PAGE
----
European Commission to support failing GM crop sector (11/4/2007)

1.European Commission to support failing GM crop sector
2.EU biotech strategy pushes biofuels...


Press Release Friends of the Earth Europe, April 11 2007

Brussels, 11 April The European Commission intends to promote genetically modified (GM) crops in Europe, even though it admits that that the European public does not want to eat GM foods, warned Friends of the Earth Europe today. The European Commission's mid-term review of the EU's Biotech Strategy today called for increased financial and political support for biotechnology applications - including GM crops - while acknowledging the poor performance of the GM crop sector and its widespread public opposition. [1]

Helen Holder, GMO Coordinator for Friends of the Earth Europe said, "The European Commission's own research shows that the use of GM crops is an economic failure. But instead of scrapping its support, the Commission is instead ignoring the wishes of the majority of the European public and asking for looser regulation and more taxpayers' money for genetically modified crops." [2]

Research published last month by Friends of the Earth Europe shows that environmentally-friendly farming will create more jobs and make the EU more competitive than if it grows genetically modified (GM) crops [3].

"Growing genetically modified crops has not lived up to expectations on increasing competitiveness and employment. In contrast, the green farming sector - including organic production - provides an environmentally friendly source of food while stimulating the economy and creating jobs, but is unfortunately starved of political and financial support by European Union decisionmakers," Ms Holder added.


For more information, please contact:
Helen Holder, GM Campaigner, Friends of the Earth Europe: Mobile +32 (0)474 857 638
Rosemary Hall, Communications Officer at Friends of the Earth Europe: Tel: +32 25 42 61 05, Mobile: +32 485 930515, Email: [email protected]


[1] The European Union's Biotechnology Strategy was adopted in 2002 for a period of eight years, with an evaluation due this year. The Commission's proposals are being sent to EU member states for agreement at the EU Competitiveness Council this June. For the mid-term review, see:

[2] The poor performance of GM crops will be confirmed by the European Commission's research institute (IPTS) next week, when the results of a cost benefit analysis of biotechnology in the European Union are presented at a conference in Brussels.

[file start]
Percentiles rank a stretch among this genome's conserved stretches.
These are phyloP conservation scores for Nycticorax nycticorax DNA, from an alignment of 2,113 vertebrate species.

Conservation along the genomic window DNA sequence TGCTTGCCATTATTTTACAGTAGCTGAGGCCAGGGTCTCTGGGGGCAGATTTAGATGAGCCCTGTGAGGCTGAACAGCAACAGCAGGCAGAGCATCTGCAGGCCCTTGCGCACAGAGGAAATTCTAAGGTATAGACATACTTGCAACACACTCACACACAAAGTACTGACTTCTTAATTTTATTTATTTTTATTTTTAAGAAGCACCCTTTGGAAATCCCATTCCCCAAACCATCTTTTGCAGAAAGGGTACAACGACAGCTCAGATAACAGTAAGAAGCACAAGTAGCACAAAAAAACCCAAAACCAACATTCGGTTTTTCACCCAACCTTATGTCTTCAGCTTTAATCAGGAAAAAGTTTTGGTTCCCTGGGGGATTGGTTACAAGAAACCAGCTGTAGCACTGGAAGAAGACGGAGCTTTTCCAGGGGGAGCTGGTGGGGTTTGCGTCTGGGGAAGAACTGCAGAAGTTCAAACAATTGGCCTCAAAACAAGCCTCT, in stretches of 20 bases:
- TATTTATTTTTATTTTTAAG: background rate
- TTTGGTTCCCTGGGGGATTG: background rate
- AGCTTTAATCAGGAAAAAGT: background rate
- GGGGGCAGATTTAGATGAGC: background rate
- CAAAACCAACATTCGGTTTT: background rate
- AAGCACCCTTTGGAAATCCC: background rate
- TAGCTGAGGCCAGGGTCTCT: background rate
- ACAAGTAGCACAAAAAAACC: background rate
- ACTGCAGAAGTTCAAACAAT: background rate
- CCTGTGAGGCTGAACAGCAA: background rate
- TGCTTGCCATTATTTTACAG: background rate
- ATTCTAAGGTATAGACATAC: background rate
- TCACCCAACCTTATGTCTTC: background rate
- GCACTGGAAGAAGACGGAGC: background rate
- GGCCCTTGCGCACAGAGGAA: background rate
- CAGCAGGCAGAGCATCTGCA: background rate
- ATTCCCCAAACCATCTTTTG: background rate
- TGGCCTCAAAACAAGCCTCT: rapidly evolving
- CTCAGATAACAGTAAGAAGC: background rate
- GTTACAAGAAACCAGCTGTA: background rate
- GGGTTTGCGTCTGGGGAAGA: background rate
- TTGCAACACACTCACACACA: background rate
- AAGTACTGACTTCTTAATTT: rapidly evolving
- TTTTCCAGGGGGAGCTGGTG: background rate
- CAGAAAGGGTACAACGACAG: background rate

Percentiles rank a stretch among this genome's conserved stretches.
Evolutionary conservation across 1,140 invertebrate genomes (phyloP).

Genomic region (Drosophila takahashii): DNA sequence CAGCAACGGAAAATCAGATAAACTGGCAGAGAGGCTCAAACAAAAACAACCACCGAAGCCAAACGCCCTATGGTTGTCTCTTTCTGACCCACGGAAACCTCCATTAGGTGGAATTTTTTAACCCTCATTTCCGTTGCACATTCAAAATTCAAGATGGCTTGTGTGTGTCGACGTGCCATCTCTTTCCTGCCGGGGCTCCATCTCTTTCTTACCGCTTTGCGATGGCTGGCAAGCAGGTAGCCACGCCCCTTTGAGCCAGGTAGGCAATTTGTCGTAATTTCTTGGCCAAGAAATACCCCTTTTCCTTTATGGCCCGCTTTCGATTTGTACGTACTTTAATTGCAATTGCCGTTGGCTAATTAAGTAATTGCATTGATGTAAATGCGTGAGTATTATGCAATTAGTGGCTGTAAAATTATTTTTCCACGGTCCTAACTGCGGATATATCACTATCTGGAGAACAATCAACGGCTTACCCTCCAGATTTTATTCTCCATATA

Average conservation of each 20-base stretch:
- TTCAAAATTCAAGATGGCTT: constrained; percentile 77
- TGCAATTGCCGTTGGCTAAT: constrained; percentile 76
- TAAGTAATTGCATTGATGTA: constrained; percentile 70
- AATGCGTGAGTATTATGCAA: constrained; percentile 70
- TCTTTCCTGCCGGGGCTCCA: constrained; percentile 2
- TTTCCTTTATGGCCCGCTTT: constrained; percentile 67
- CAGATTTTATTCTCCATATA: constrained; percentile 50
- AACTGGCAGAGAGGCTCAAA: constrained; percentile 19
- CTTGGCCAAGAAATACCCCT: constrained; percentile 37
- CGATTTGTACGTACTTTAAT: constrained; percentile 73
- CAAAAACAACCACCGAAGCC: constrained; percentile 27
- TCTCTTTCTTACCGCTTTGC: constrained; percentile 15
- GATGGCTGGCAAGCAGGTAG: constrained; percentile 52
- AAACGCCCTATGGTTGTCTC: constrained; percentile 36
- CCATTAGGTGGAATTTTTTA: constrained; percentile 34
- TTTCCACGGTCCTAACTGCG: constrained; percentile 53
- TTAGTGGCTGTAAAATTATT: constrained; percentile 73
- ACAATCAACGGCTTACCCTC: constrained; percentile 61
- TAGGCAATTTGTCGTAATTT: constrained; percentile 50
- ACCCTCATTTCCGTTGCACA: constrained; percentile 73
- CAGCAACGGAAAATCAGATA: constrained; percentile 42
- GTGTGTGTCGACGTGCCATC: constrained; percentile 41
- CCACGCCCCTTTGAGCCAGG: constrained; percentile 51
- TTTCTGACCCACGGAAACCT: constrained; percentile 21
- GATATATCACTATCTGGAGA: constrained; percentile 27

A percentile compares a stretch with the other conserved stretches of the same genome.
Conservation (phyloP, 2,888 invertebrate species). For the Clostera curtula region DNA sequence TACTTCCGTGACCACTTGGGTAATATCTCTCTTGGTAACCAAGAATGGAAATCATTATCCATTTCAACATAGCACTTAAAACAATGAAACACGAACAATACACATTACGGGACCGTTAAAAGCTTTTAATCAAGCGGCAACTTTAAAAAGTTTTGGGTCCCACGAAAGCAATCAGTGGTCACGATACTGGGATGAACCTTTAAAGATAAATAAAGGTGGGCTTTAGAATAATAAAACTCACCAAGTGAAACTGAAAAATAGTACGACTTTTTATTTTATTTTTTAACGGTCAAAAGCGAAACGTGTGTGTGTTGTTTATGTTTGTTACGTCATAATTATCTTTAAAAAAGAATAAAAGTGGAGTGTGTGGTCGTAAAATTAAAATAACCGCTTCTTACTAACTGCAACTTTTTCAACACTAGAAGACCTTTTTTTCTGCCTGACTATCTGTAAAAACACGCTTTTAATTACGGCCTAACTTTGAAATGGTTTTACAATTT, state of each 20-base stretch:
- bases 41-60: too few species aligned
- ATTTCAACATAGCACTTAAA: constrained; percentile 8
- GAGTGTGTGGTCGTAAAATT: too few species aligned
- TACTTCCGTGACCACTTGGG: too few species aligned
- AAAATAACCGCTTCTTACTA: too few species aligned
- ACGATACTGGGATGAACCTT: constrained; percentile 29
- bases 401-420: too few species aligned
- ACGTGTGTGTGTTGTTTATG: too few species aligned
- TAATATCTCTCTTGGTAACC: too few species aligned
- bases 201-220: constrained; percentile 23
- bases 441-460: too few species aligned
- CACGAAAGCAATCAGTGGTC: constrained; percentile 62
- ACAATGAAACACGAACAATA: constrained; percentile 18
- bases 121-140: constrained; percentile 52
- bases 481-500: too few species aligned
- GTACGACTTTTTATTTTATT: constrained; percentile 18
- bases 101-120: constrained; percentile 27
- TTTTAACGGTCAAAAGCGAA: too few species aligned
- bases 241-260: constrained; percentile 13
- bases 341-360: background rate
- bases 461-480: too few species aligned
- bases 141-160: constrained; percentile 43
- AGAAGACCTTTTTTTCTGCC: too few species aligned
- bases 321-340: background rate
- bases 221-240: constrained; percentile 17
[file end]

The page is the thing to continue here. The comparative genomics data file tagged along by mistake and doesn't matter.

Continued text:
Institute for Prospective Technological Studies, Draft summary report "Contributions of modern biotechnology to European policy objectives". Study website:

[3] "The EU's Biotech Strategy: Mid-term review or mid-life crisis? A scoping study on how European agricultural biotechnology will fail the Lisbon objectives and on the socio-economic benefits of ecologically compatible farming" Friends of the Earth Europe, March 2007

Executive summary:

Full report:


2.EU biotech strategy pushes biofuels...
c/o anthony jackson



The recent adoption of an ambitious energy policy for Europe is likely to stimulate the contribution of biotechnology to another sector, alternative energy.

In March 2007, the European Council agreed a binding minimum level for biofuels of 10% of vehicle fuel by 2020. Biofuels are seen as beneficial in that they are renewable, reducing greenhouse gas emissions and boosting the EU's energy security.

The production process of bioethanol relies largely on biotechnology (through the use of enzyme or micro-organisms, to make ethanol out of biomass, whether crops, wood or biowastes).

It is estimated that the development of biofuels could create a significant number of new jobs throughout the EU and open new markets for agricultural products.

Industrial biotechnology is gaining momentum due to increasing environmental and energy supply concerns, since it represents an alternative to chemical processes and fossil fuels and promises economic and environmental benefits.

The development of biotechnology processes and their uptake by the industry are not optimal. Aside from underfunding, which is regularly highlighted by the industry, technology transfer appears to be insufficient. In combination with EU policies on innovation, this should be as a priority for the Strategy, with support actions for research and the uptake of new technologies.

GM technology is likely to have in the future more application in the field of industrial processes. For example, sectors such as the production of biofuels or paper will have an interest in higher yielding plants.


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